Sea, whose biggest shareholder is Chinese technology group Tencent, is backed by hefty financial firepower. Despite being lossmaking, its New York-listed shares have surged 680 per cent since the start of 2020 to give Sea a market value of almost $170bn, close to that of Shopify, as Covid-19 fuelled an ecommerce boom in south-east Asia.But Sea’s attempts to replicate in Latin America the dominance it enjoys in its home region will face intense opposition in the form of MercadoLibre, the Nasdaq-listed group and market leader. – Financial Times 

United States

A Michigan militia member was sentenced to six years and three months in prison after he pleaded guilty to taking part in a plot to kidnap the state’s governor, Gretchen Whitmer, over her response to the coronavirus pandemic, a federal judge determined Wednesday. – Wall Street Journal 

 A U.S. appeals court on Wednesday upheld the conviction and death sentence of Dylann Roof, the white supremacist who killed nine Black people at a South Carolina church in 2015, court documents showed. – Reuters 

White House press secretary Jen Psaki said Wednesday that U.S. policy is still not to negotiate with terrorists, despite the Biden administration relying heavily on the statements and promises by Taliban leaders to evacuate Americans from Afghanistan. – Fox News  

Twenty years ago, US president George W. Bush declared a “war on terror”. Today, its failure is undeniable, with jihadist groups both more numerous and scattered more widely across the world. – Agence France-Presse 

Karl Rove writes: The weaknesses that have plagued Mr. Biden’s Afghan response can also be seen in his handling of other issues, like the southern border. If these habits don’t change, there will be more debacles in the country’s future. The perception among voters is bound to grow—as it did with Jimmy Carter —that Mr. Biden simply isn’t up to the task. – Wall Street Journal 

Michael Barone writes: Biden’s failures are arguably greater. He acquiesced to a Taliban takeover of Afghanistan and follows their dictates while energizing Islamic terrorist groups endangering our very homeland; risked destabilizing nuclear-armed Pakistan; emboldened adversaries such as China, Russia, North Korea and Iran; and alienated and undermined our allies from London to Tokyo. – Washington Examiner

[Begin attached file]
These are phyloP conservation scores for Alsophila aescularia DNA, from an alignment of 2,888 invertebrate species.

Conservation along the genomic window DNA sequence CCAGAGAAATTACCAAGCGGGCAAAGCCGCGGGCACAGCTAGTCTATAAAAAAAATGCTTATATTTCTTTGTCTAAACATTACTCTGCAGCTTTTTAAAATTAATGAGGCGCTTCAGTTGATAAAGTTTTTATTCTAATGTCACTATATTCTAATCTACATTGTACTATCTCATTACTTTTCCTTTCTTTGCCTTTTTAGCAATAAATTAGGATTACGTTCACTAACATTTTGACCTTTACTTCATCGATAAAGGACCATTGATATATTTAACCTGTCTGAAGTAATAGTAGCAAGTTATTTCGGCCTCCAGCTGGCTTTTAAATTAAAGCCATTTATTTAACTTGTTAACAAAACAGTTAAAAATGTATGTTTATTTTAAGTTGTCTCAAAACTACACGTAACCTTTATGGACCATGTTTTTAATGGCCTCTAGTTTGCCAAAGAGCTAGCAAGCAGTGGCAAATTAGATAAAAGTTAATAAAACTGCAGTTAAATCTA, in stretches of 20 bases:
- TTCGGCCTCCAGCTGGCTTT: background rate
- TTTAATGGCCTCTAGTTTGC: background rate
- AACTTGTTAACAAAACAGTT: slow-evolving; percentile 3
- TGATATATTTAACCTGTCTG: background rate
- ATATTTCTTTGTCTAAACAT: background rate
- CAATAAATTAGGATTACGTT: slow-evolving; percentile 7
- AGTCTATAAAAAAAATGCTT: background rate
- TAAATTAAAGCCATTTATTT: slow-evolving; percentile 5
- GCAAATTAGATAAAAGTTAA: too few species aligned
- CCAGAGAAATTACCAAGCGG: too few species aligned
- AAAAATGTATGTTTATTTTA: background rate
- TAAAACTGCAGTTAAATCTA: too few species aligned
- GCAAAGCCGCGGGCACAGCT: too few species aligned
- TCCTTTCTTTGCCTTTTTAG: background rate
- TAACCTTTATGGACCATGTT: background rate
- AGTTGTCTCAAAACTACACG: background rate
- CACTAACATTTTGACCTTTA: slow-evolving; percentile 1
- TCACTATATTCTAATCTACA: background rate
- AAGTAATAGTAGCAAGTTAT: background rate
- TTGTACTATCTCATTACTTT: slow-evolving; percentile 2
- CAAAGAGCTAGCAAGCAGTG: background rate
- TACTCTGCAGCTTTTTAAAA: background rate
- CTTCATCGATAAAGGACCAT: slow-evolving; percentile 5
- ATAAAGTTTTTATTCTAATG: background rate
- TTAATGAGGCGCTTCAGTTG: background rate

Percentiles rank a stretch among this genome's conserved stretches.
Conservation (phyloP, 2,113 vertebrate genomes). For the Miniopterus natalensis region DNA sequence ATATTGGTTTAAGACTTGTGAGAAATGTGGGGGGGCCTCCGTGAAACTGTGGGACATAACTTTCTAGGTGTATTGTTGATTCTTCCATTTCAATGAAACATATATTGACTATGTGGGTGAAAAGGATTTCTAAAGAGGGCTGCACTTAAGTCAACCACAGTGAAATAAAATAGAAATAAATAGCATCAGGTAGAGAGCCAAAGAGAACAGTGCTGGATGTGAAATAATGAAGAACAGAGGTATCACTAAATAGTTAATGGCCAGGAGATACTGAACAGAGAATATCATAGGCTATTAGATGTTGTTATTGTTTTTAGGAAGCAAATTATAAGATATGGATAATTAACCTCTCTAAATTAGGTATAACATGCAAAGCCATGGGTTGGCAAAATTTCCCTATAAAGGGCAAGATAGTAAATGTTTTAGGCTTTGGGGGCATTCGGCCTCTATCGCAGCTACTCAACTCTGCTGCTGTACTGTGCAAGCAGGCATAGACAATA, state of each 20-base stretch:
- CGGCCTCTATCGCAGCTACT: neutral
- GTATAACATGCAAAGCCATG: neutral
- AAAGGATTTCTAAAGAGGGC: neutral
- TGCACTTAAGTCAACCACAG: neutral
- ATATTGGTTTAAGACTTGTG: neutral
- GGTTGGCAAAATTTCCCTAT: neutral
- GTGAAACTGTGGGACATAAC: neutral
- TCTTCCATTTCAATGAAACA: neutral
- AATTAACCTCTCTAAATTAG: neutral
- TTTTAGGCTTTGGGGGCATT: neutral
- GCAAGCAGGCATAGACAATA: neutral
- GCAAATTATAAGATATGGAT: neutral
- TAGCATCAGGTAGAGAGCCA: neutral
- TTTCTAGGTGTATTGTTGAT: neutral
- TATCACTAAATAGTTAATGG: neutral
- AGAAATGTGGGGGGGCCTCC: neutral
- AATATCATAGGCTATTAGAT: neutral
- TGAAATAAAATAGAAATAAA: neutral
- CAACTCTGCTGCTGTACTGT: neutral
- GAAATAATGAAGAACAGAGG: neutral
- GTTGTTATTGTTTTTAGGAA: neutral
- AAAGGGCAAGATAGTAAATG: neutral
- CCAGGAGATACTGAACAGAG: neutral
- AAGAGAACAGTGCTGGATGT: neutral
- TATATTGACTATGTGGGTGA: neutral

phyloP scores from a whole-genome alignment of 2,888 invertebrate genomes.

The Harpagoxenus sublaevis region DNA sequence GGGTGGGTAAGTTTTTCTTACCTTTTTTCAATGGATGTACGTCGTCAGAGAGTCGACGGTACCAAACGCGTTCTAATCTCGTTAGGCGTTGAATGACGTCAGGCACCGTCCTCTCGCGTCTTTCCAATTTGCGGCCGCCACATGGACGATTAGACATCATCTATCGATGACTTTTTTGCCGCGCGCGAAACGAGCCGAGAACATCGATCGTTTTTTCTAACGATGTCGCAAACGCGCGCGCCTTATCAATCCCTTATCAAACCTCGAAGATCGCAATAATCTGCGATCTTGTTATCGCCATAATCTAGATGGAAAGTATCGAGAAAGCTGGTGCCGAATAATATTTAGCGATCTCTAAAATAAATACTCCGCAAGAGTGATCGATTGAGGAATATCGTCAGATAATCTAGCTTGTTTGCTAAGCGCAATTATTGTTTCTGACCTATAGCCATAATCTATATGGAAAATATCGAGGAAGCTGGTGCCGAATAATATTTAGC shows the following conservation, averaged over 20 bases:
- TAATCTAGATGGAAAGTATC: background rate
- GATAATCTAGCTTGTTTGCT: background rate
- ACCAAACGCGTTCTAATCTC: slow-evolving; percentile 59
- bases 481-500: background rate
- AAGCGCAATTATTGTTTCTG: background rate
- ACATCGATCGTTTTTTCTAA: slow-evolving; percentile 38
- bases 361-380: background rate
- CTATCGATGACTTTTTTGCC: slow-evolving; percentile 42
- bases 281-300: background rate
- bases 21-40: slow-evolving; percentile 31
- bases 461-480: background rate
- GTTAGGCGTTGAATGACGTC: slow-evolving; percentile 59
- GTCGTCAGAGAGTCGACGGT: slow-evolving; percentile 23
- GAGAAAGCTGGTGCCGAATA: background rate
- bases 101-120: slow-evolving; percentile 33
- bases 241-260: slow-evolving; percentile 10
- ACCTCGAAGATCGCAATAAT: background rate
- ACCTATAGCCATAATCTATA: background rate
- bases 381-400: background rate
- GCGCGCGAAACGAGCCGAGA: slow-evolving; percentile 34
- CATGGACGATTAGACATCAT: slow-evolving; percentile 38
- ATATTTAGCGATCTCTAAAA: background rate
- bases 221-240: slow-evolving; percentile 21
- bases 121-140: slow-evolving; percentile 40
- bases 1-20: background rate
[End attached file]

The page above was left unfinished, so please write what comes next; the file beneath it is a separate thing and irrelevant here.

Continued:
Michael Makovsky writes: Indeed, Biden’s failure has been so widely condemned or mocked and his credibility — the currency of international relations — so thoroughly damaged that even if he succeeds in evacuating stranded Americans and Afghan partners from Afghanistan (big if), it’s likely he’ll become a hobbled, damaged figure on the world stage, incapable of leading on any issue of consequence, for the remaining three-plus years of his presidency. That would be dreadful for US national security. – New York Post 


President Biden hosted executives from major technology, financial and energy companies on Wednesday for a summit on national cybersecurity, calling the issue “the core national security challenge we are facing.” – Wall Street Journal 

Western Digital Corp. is in advanced talks to merge with Japan’s Kioxia Holdings Corp., according to people familiar with the matter, in a deal that could be valued at more than $20 billion and further reorder the global chip industry. – Wall Street Journal  

A Tuesday letter from the head of the Anti-Defamation League (ADL) called on Twitter CEO Jack Dorsey to end the presence of accounts on the social media platform linked to US-designated terrorist groups, including Hamas and the Lebanese Hezbollah. – Algemeiner 

The new leader of the U.S. Army school that trains soldiers to become cyber warriors wants to change a problem he’s seen working in the field: Graduates aren’t ready on day one to conduct their missions. – C4SIRNET 

The Pentagon’s top IT official said Wednesday that the department’s new enterprise cloud contract, known as the Joint Warfighting Cloud Capability, remains on schedule. – Defense News 


The chairman of the House Armed Services Committee is preserving money to develop a new surface-launched nuclear cruise missile, and is adding 12 Super Hornets and a second guided-missile destroyer to the Navy’s shipbuilding plan, according to a copy of the chairman’s mark for the Fiscal Year 2022 budget obtained by USNI News on Wednesday. – USNI News  

A marquee cooperation project between the European Union and the Pentagon aimed at cutting red tape during cross-border deployments of military gear in Europe has yet to get off the ground, as negotiations continue about the ground rules for non-EU participants. – Defense News  

This month, the U.S. Space Force replaced its long-established acquisitions arm — the Space and Missile Systems Center — with a new field command called Space Systems Command. – Defense News 

The Bundesamt für Ausrüstung, Informationstechnik und Nutzung der Bundeswehr (BAAINBw), Germany’s Federal Office for Bundeswehr Equipment, Information Technology and In-Service Support, has ordered radars from Hensoldt and Israel Aerospace Industries (IAI) for the German Navy’s F124 air-defence frigates, IAI announced in a press release on 24 August. – Jane’s 360 

House Oversight Committee ranking member James Comer urged leaders at the State Department and Homeland Security to detail the vetting process for Afghan refugees. – Washington Examiner